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Medline ® Abstract for Reference 1

of 'Overview of the treatment of newly diagnosed, non-metastatic breast cancer'

Effects of multidisciplinary team working on breast cancer survival: retrospective, comparative, interventional cohort study of 13 722 women.
Kesson EM, Allardice GM, George WD, Burns HJ, Morrison DS
BMJ. 2012;344:e2718. Epub 2012 Apr 26.
OBJECTIVES: To describe the effect of multidisciplinary care on survival in women treated for breast cancer.
DESIGN: Retrospective, comparative, non-randomised, interventional cohort study.
SETTING: NHS hospitals, health boards in the west of Scotland, UK.
PARTICIPANTS: 14,358 patients diagnosed with symptomatic invasive breast cancer between 1990 and 2000, residing in health board areas in the west of Scotland. 13,722 (95.6%) patients were eligible (excluding 16 diagnoses of inflammatory cancers and 620 diagnoses of breast cancer at death).
INTERVENTION: In 1995, multidisciplinary team working was introduced in hospitals throughout one health board area (Greater Glasgow; intervention area), but not in other health board areas in the west of Scotland (non-intervention area).
MAIN OUTCOME MEASURES: Breast cancer specific mortality and all cause mortality.
RESULTS: Before the introduction of multidisciplinary care (analysed time period January 1990 to September 1995), breast cancer mortality was 11% higher in the intervention area than in the non-intervention area (hazard ratio adjusted for year of incidence, age at diagnosis, and deprivation, 1.11; 95% confidence interval 1.00 to 1.20). After multidisciplinary care was introduced (time period October 1995 to December 2000), breast cancer mortality was 18% lower in the intervention area than in the non-intervention area (0.82, 0.74 to 0.91). All cause mortality did not differ significantly between populations in the earlier period, but was 11% lower in the intervention area than in the non-interventional area in the later period (0.89, 0.82 to 0.97). Interrupted time series analyses showed a significant improvement in breast cancer survival in the intervention area in 1996, compared with the expected survival in the same year had the pre-intervention trend continued (P=0.004). This improvement was maintained after the intervention was introduced.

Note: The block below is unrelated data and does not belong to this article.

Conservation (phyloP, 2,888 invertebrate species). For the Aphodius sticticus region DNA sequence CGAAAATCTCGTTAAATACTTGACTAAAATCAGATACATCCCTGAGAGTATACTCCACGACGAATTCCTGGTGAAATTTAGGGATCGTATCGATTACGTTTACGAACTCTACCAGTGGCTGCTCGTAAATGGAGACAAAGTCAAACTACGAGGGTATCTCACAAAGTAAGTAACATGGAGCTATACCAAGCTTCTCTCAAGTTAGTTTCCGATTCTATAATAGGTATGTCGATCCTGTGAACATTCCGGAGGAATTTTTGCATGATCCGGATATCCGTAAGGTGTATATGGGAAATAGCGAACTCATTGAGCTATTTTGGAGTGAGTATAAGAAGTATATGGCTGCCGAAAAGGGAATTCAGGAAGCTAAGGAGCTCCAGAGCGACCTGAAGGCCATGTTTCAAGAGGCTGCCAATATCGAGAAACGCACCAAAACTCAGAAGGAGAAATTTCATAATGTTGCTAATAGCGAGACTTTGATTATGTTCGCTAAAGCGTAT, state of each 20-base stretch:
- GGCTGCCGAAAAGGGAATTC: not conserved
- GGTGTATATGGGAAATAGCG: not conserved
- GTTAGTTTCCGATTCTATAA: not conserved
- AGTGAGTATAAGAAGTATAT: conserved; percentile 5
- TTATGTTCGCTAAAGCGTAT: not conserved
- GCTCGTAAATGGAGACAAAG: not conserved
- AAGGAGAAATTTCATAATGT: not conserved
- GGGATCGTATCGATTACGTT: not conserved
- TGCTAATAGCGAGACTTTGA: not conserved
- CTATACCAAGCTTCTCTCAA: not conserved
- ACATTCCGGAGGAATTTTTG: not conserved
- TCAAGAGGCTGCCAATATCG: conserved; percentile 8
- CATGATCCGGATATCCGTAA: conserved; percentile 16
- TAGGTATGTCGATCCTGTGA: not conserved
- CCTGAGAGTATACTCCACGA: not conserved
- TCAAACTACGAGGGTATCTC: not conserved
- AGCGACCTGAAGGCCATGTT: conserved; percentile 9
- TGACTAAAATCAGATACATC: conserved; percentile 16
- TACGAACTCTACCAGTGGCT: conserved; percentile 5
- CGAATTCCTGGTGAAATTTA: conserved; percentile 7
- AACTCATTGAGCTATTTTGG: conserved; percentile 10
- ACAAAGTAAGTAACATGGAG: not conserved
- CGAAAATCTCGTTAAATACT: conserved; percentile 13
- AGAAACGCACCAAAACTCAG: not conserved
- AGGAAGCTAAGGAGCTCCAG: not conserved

CONCLUSION: Introduction of multidisciplinary care was associated with improved survival and reduced variation in survival among hospitals. Further analysis of clinical audit data for multidisciplinary care could identify which aspects of care are most associated with survival benefits.
NHS Greater Glasgow and Clyde, West House, Gartnavel Royal Hospital, Glasgow, UK. Eileen.Kesson@nhs.net